Traditionally constructed of either ebony or rosewood. There are many different kinds of bridges engineered to work with the inside bracing pattern and radius of the fingerboard. It is important to consider that each instrument requires a specific shape of bridge for the instrument to respond correctly.
In the early days guitarists in the genre would make their own guitar picks of shell or horn. Now many substitutes for natural materials have been devised to give classic sound without harming animals. Picks by Wegen, DjangoJazz, and DjangoGuitars offer a wide variety of picks with bevels that fit with an individual players ergonomic requirement. Depending on how you hold a pick you will want to choose a bevel which allows the pick bevel to rest perpendicular to the strings.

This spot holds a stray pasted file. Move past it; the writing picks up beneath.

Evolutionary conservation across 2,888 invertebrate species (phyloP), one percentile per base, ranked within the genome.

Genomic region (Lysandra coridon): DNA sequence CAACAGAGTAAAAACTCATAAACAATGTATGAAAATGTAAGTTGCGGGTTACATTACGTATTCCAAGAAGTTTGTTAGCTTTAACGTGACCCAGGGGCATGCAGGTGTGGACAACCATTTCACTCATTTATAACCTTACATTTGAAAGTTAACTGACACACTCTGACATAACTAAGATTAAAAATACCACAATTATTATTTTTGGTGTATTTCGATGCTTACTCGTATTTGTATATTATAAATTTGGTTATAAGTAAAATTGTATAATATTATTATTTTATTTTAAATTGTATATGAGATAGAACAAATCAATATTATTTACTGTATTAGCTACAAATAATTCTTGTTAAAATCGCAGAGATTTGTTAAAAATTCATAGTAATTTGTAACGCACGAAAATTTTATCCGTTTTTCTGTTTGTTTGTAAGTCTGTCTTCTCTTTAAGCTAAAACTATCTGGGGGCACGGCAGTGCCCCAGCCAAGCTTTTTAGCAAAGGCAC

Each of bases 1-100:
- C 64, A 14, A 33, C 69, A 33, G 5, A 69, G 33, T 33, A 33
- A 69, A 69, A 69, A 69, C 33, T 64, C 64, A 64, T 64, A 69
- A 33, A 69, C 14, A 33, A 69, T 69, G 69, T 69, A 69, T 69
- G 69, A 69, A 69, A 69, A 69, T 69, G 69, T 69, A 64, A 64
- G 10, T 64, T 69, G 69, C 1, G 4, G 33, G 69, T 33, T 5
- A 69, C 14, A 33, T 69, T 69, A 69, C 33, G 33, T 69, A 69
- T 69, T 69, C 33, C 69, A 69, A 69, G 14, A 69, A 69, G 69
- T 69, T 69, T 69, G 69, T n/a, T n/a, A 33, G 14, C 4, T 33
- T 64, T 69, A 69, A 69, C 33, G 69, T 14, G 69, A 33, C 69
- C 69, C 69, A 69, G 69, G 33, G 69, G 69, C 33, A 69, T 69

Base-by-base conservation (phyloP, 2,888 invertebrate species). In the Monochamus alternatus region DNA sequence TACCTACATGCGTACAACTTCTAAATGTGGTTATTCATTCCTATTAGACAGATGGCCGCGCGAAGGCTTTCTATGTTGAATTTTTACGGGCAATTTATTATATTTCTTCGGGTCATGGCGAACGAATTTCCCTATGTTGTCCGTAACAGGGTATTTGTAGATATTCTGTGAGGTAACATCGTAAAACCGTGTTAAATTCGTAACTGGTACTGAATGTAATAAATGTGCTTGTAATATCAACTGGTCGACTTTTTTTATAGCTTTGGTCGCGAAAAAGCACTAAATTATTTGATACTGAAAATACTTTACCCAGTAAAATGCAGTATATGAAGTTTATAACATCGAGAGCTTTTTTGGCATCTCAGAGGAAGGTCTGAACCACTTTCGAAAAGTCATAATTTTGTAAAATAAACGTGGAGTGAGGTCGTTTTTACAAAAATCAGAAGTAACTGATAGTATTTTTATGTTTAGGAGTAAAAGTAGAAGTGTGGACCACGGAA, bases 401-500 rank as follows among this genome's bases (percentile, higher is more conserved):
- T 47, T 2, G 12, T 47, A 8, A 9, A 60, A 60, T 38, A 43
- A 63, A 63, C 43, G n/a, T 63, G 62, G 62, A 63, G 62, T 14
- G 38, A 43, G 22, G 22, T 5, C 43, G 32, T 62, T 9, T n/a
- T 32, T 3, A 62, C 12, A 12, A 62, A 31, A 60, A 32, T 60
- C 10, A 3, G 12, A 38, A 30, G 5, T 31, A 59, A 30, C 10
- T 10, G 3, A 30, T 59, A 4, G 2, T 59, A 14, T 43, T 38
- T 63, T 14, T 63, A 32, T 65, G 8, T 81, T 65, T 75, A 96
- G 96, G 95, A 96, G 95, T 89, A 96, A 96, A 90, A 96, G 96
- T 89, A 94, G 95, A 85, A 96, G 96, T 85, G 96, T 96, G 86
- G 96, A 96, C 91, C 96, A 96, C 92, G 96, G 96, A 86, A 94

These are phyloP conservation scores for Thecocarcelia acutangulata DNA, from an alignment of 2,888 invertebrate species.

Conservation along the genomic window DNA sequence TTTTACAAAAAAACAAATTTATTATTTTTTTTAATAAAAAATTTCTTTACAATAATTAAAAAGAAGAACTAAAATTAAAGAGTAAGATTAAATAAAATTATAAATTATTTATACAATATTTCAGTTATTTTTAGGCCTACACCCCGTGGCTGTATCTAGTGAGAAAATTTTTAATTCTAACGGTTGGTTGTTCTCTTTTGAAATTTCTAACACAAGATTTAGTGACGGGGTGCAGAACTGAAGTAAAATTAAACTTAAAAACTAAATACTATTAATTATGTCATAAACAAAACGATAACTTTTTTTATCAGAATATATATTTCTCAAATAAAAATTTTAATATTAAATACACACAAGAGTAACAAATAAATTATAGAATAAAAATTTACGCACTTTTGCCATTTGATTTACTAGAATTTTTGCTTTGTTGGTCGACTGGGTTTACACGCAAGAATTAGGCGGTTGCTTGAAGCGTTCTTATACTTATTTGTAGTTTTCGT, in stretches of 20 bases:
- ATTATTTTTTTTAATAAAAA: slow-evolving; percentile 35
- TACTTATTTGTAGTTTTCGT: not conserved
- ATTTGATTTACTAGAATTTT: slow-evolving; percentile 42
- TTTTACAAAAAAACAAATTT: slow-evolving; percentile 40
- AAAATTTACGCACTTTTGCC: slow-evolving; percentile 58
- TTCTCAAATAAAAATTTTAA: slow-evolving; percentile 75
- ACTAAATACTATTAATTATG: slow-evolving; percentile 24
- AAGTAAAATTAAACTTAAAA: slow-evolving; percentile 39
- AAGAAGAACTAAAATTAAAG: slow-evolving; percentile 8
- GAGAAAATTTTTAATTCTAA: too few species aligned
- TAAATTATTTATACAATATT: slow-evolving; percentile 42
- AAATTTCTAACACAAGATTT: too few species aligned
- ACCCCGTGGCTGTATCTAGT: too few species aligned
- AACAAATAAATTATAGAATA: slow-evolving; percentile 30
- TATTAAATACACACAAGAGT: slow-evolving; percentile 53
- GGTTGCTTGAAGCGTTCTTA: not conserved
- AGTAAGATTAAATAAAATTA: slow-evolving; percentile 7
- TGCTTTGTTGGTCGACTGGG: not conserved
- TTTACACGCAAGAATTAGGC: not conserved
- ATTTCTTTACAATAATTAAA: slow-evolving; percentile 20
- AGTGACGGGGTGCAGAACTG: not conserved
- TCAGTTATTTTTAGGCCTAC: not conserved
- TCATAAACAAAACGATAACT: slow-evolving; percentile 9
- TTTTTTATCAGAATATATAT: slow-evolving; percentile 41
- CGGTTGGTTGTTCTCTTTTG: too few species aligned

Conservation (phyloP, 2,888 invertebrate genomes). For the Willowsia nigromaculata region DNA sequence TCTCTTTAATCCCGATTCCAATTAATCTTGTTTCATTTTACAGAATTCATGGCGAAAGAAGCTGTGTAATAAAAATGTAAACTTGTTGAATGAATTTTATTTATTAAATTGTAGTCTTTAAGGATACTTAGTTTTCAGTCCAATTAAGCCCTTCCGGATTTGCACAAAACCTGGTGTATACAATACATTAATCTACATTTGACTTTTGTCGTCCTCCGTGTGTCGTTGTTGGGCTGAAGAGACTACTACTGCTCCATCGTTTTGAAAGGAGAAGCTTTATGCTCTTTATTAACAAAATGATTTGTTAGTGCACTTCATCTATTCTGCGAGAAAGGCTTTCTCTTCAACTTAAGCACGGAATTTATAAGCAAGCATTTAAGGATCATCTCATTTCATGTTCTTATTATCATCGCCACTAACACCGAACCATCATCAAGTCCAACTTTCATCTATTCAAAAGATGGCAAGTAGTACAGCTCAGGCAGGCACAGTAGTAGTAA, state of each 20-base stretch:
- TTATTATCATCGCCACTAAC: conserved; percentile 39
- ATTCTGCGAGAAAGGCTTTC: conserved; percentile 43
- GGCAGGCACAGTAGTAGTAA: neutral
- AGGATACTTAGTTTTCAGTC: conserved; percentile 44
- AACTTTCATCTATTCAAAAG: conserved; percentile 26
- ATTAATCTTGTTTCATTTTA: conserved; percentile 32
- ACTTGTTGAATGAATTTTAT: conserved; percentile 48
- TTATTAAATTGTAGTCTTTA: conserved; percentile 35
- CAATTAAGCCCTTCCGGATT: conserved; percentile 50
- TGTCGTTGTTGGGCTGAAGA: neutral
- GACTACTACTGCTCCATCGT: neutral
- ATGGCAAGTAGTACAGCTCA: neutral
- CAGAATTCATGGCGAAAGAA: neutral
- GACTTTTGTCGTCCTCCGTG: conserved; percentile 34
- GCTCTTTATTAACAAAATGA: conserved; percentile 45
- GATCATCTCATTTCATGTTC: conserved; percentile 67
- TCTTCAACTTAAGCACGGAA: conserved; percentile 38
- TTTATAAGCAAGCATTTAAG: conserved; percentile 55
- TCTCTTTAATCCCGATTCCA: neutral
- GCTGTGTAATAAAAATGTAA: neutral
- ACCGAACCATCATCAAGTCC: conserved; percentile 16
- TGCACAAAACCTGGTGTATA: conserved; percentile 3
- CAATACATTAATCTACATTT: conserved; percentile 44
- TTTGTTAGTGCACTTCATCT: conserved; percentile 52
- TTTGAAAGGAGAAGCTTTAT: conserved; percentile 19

It is important to consider the conditions in which you will store and house your instrument. There are 3 types of cases: laminated polycarbonate, fiber composition and laminated wood shell cases.
Polycarbonate or ABS: For colder climates and air travel we recommend cases like the BAM Manouche case which are constructed with a foam core covered with polycarbonate. A small layer of air surrounds the instrument insulating it from rapid temperature changes. The inside layer of foam can also absorb impact and shock in ways which a carbon fiber case cannot.
Fiber Composition: For warmer climates a fiberglass or carbon fiber case can stand up to austere conditions like beating sun and heat. These are typically the lightest cases and can weigh less than a gig bag with an instrument inside.
Laminated Wood Shell: For long term storage and general use we suggest a laminated wood shell. Since these cases are wood they can absorb moisture and provide an excellent constant relative humidity. If you live in a cold climate with central heating we recommend to humidify the case with either an Oasis Case+ Humidifier or similar device. The case can be humidified even when the instrument is out of the case. Think of it like a guitar humidor!